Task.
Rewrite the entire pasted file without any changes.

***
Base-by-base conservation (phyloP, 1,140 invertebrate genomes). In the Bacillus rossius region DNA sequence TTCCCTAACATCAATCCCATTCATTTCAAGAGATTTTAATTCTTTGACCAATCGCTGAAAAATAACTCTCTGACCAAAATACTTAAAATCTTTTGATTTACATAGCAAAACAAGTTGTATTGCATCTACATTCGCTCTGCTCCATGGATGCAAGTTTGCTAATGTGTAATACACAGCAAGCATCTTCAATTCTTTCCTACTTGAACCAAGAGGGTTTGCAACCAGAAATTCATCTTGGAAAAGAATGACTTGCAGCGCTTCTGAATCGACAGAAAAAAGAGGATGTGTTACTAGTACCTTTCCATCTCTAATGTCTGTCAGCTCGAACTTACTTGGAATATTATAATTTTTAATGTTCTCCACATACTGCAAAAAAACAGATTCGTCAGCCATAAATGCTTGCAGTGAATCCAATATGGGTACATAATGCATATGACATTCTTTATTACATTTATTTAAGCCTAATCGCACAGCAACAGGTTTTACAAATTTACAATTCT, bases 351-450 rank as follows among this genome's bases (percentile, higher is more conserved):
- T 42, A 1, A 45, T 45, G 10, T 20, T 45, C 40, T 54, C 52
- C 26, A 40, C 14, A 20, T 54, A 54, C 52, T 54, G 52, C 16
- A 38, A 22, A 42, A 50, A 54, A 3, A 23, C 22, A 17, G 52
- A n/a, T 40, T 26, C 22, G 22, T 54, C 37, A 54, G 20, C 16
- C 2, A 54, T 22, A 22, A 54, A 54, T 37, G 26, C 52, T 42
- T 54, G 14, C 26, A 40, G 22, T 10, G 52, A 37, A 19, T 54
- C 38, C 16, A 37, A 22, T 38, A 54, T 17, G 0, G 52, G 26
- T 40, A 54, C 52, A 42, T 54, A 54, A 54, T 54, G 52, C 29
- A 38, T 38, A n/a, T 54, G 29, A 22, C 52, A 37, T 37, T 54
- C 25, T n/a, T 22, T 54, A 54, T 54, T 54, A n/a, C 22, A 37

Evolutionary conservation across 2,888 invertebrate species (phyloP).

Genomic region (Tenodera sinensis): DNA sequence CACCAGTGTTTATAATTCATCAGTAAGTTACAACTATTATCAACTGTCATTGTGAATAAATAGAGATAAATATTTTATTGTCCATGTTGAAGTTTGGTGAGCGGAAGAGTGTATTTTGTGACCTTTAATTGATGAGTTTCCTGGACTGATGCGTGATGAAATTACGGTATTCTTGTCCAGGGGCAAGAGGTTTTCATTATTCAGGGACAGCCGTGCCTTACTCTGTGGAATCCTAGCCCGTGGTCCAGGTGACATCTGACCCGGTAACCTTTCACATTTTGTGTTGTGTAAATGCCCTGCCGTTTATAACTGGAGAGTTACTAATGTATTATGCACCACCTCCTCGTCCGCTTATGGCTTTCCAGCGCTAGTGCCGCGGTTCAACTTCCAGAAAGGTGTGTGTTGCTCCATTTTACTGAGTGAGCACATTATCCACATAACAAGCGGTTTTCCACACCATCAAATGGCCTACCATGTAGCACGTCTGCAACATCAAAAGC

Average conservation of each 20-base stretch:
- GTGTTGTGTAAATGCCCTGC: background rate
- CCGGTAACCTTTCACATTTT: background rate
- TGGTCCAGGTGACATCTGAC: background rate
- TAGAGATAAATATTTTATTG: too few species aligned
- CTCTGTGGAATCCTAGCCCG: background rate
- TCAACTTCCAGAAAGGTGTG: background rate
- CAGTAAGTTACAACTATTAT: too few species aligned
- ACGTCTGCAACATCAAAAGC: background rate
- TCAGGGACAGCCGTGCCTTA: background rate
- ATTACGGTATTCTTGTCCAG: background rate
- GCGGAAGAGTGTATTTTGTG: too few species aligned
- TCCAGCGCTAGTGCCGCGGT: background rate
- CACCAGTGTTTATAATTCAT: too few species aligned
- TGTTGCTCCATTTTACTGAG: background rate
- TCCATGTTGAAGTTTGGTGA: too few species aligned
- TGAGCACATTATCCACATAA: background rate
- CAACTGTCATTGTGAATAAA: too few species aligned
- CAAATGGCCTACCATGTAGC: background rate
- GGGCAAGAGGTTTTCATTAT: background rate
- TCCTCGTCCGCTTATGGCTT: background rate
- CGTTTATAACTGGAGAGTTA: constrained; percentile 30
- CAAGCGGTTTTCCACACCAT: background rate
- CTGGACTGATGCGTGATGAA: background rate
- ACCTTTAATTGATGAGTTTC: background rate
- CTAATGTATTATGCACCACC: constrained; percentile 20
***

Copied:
Base-by-base conservation (phyloP, 1,140 invertebrate genomes). In the Bacillus rossius region DNA sequence TTCCCTAACATCAATCCCATTCATTTCAAGAGATTTTAATTCTTTGACCAATCGCTGAAAAATAACTCTCTGACCAAAATACTTAAAATCTTTTGATTTACATAGCAAAACAAGTTGTATTGCATCTACATTCGCTCTGCTCCATGGATGCAAGTTTGCTAATGTGTAATACACAGCAAGCATCTTCAATTCTTTCCTACTTGAACCAAGAGGGTTTGCAACCAGAAATTCATCTTGGAAAAGAATGACTTGCAGCGCTTCTGAATCGACAGAAAAAAGAGGATGTGTTACTAGTACCTTTCCATCTCTAATGTCTGTCAGCTCGAACTTACTTGGAATATTATAATTTTTAATGTTCTCCACATACTGCAAAAAAACAGATTCGTCAGCCATAAATGCTTGCAGTGAATCCAATATGGGTACATAATGCATATGACATTCTTTATTACATTTATTTAAGCCTAATCGCACAGCAACAGGTTTTACAAATTTACAATTCT, bases 351-450 rank as follows among this genome's bases (percentile, higher is more conserved):
- T 42, A 1, A 45, T 45, G 10, T 20, T 45, C 40, T 54, C 52
- C 26, A 40, C 14, A 20, T 54, A 54, C 52, T 54, G 52, C 16
- A 38, A 22, A 42, A 50, A 54, A 3, A 23, C 22, A 17, G 52
- A n/a, T 40, T 26, C 22, G 22, T 54, C 37, A 54, G 20, C 16
- C 2, A 54, T 22, A 22, A 54, A 54, T 37, G 26, C 52, T 42
- T 54, G 14, C 26, A 40, G 22, T 10, G 52, A 37, A 19, T 54
- C 38, C 16, A 37, A 22, T 38, A 54, T 17, G 0, G 52, G 26
- T 40, A 54, C 52, A 42, T 54, A 54, A 54, T 54, G 52, C 29
- A 38, T 38, A n/a, T 54, G 29, A 22, C 52, A 37, T 37, T 54
- C 25, T n/a, T 22, T 54, A 54, T 54, T 54, A n/a, C 22, A 37

Evolutionary conservation across 2,888 invertebrate species (phyloP).

Genomic region (Tenodera sinensis): DNA sequence CACCAGTGTTTATAATTCATCAGTAAGTTACAACTATTATCAACTGTCATTGTGAATAAATAGAGATAAATATTTTATTGTCCATGTTGAAGTTTGGTGAGCGGAAGAGTGTATTTTGTGACCTTTAATTGATGAGTTTCCTGGACTGATGCGTGATGAAATTACGGTATTCTTGTCCAGGGGCAAGAGGTTTTCATTATTCAGGGACAGCCGTGCCTTACTCTGTGGAATCCTAGCCCGTGGTCCAGGTGACATCTGACCCGGTAACCTTTCACATTTTGTGTTGTGTAAATGCCCTGCCGTTTATAACTGGAGAGTTACTAATGTATTATGCACCACCTCCTCGTCCGCTTATGGCTTTCCAGCGCTAGTGCCGCGGTTCAACTTCCAGAAAGGTGTGTGTTGCTCCATTTTACTGAGTGAGCACATTATCCACATAACAAGCGGTTTTCCACACCATCAAATGGCCTACCATGTAGCACGTCTGCAACATCAAAAGC

Average conservation of each 20-base stretch:
- GTGTTGTGTAAATGCCCTGC: background rate
- CCGGTAACCTTTCACATTTT: background rate
- TGGTCCAGGTGACATCTGAC: background rate
- TAGAGATAAATATTTTATTG: too few species aligned
- CTCTGTGGAATCCTAGCCCG: background rate
- TCAACTTCCAGAAAGGTGTG: background rate
- CAGTAAGTTACAACTATTAT: too few species aligned
- ACGTCTGCAACATCAAAAGC: background rate
- TCAGGGACAGCCGTGCCTTA: background rate
- ATTACGGTATTCTTGTCCAG: background rate
- GCGGAAGAGTGTATTTTGTG: too few species aligned
- TCCAGCGCTAGTGCCGCGGT: background rate
- CACCAGTGTTTATAATTCAT: too few species aligned
- TGTTGCTCCATTTTACTGAG: background rate
- TCCATGTTGAAGTTTGGTGA: too few species aligned
- TGAGCACATTATCCACATAA: background rate
- CAACTGTCATTGTGAATAAA: too few species aligned
- CAAATGGCCTACCATGTAGC: background rate
- GGGCAAGAGGTTTTCATTAT: background rate
- TCCTCGTCCGCTTATGGCTT: background rate
- CGTTTATAACTGGAGAGTTA: constrained; percentile 30
- CAAGCGGTTTTCCACACCAT: background rate
- CTGGACTGATGCGTGATGAA: background rate
- ACCTTTAATTGATGAGTTTC: background rate
- CTAATGTATTATGCACCACC: constrained; percentile 20